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So, one of the things that mathematical logic does is study theorems as abstract objects. There also many theorems about mathematical logic, and these theorems can have connections to other fields.

Additionally, mathematical logic also proven that certain conjectures are not formally decidable within certain formal systems. This means that mathematicians need stronger formal systems to prove them.

However, has a mathematical theorem ever been proven by constructing the proof with mathematical logic? Or proving that a proof exists?

By this, I mean for statement $C$ which is a mathematical conjecture, instead of writing out a proof of $C$, they write either a constructive or nonconstructive proof that proof exists.

For example:

  • Use proof theory to prove there are a sequence of inferences to lead to $C$ (this is implied by the previous two bullets, of course)
  • Use model theory to prove that all models of some theory $T$, where $T$ is a theory that mathematicians typically use for proofs, satisfy $C$
  • Use computer science to construct a program $P$, such that the Curry–Howard correspondence applied to $P$ results in a proof of $C$

What I am not looking for is examples where someone writes a proof of $C$, citing theorems from mathematical logic. In this case, they have actually written down a proof, not simply proved it exists. Like, that is still super cool, and has huge implications for the rest of mathematics, but I am asking about something different.

EDIT: If the conjecture uses a lemma $L$ that satisfies the above, that's fine. However, it must directly use the statement the lemma is stating, not the fact that is has abstractly been proven. That is, the proof of $C$ involves showing that $L$ implies $C$, not that the existence of a proof of $L$ implies $C$.


This is one technical caveat. T can not prove "$\forall C. Provable(C) \implies C$". Moreover, if it does for some $C$, it is vacuously true even within $T$, since one can technically just write a direct proof of $C$ in $T$. However, if $T$ is sound, then Provable(C) does in fact imply C. Since mathematicians usually implicitly assume that the theories they work in are sound (unless they are working in the theory for its meta-mathematical significance instead of its soundness), this should be acceptable. Moreover, proving a proof exists might be more tractable than writing the proof is some instances.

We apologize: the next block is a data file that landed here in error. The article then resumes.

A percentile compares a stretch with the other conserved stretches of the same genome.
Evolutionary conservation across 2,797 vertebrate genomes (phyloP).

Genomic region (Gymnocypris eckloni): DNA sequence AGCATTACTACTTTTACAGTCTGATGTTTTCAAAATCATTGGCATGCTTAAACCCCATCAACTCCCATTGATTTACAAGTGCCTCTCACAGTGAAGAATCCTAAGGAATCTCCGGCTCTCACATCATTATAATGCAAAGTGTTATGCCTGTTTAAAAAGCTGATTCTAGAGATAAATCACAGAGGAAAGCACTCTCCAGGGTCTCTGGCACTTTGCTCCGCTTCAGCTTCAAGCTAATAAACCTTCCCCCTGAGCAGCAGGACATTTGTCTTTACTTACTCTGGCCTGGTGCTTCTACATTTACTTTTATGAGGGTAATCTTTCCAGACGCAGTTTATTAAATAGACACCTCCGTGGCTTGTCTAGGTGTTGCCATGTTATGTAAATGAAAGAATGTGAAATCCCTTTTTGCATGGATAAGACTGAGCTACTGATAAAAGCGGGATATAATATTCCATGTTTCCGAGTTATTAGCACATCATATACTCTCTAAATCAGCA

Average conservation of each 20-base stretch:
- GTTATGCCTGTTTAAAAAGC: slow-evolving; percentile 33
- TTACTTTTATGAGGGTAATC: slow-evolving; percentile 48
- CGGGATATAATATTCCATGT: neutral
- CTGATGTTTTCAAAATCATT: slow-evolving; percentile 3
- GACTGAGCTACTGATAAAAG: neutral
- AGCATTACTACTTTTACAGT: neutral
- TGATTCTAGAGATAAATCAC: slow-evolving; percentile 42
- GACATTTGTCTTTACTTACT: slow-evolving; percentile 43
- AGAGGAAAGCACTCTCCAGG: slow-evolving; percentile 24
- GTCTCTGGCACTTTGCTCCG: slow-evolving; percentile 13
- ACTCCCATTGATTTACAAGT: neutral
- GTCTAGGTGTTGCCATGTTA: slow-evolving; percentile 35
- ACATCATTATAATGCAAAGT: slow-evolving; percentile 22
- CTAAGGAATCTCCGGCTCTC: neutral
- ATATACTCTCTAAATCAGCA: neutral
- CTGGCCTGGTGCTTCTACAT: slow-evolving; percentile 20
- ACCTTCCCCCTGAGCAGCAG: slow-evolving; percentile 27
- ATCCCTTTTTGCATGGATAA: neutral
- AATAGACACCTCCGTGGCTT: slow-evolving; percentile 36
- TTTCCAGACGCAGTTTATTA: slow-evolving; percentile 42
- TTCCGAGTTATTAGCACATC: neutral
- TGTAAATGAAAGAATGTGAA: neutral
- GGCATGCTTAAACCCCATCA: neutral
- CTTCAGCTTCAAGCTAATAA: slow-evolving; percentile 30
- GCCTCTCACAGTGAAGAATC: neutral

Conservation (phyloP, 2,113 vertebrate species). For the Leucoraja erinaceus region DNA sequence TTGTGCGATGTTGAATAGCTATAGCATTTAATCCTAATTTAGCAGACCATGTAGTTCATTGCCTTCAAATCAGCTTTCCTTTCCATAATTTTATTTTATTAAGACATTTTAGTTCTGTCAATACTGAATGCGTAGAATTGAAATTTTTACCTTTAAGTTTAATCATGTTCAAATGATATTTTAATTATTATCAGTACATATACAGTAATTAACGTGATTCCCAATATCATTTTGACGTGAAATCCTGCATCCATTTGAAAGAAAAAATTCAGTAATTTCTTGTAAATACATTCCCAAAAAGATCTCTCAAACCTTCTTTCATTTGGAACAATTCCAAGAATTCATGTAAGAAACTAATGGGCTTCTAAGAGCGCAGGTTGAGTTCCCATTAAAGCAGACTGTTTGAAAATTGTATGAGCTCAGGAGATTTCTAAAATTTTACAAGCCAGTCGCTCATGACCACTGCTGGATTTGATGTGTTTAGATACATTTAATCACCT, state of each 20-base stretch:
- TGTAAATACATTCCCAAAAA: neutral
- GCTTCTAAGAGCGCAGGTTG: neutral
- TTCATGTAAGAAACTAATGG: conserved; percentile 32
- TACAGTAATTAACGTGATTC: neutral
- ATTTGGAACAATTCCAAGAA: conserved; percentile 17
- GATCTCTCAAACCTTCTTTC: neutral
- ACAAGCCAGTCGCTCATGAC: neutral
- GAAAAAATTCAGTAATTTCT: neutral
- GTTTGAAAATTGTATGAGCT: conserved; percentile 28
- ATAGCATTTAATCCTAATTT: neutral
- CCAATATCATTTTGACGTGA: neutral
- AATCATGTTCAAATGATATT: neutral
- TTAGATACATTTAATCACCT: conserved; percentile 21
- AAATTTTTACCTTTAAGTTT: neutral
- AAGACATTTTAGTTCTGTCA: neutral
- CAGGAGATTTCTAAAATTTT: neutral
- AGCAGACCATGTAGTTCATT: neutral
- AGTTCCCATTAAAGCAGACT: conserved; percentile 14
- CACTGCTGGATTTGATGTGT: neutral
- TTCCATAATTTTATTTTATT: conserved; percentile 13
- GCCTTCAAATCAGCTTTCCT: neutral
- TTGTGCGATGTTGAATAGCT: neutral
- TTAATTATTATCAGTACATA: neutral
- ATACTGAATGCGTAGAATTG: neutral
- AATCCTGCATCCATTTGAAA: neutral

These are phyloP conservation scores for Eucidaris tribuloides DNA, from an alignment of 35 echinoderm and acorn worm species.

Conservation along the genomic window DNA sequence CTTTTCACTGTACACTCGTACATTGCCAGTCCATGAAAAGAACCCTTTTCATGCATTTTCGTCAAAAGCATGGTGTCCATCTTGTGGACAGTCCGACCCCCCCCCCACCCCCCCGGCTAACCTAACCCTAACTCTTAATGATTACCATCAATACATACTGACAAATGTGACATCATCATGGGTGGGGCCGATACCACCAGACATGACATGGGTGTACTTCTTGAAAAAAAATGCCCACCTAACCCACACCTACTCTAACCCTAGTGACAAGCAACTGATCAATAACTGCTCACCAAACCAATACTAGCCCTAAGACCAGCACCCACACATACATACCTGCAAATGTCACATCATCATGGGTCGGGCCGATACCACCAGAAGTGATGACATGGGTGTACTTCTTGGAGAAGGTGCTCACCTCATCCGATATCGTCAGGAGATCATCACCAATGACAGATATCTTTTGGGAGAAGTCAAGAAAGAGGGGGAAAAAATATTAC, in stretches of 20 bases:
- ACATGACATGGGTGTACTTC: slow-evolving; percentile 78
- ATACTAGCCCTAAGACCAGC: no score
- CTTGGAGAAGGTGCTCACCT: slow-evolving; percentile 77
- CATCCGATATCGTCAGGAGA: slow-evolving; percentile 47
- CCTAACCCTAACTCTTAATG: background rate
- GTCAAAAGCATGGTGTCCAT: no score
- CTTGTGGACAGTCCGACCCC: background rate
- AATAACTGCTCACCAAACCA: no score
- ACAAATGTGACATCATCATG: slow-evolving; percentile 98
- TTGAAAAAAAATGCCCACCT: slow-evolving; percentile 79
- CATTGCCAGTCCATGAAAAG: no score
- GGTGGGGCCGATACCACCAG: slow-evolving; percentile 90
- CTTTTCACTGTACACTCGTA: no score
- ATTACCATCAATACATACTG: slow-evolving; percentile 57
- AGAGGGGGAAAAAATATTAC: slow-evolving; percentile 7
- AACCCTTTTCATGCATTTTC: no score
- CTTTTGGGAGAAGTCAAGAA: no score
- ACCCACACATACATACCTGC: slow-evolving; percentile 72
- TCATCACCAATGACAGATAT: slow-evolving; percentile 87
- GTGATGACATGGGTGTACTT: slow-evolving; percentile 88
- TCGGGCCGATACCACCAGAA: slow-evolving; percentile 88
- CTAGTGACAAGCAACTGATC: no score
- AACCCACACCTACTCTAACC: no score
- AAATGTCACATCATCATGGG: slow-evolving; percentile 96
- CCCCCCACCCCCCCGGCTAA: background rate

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    $\begingroup$ Not exactly what you are after, but Herbrand's theorem has been used quite successfully to extract explicit bounds from theorems in several areas of analysis whose proofs only establish the existence of bounds, typically via nonconstructive (or nonexplicit) means. $\endgroup$ – Andrés E. Caicedo Feb 12 at 20:21
  • $\begingroup$ @PyRulez For more on such uses of Herbrand's theorem and related tools, you want to search for "proof mining". $\endgroup$ – Andrés E. Caicedo Feb 12 at 20:28
  • $\begingroup$ Here is a concrete obstacle to what you are after literally, if not in spirit. $\endgroup$ – Andrés E. Caicedo Feb 12 at 21:34
  • $\begingroup$ @PyRulez I do not know that Goodstein's theorem is "almost equivalent" to PA. It is an independent sentence at the next level of complexity, and the extra layer of complexity has explicit consequences. For instance, Goodtein's theorem is still unprovable after adding to PA all true $\Pi^0_1$ statements. $\endgroup$ – Andrés E. Caicedo Feb 12 at 21:36
  • $\begingroup$ @AndrésE.Caicedo I added an edit addressing the issue. I actually was just realizing the problem when you posted that comment. $\endgroup$ – PyRulez Feb 12 at 21:43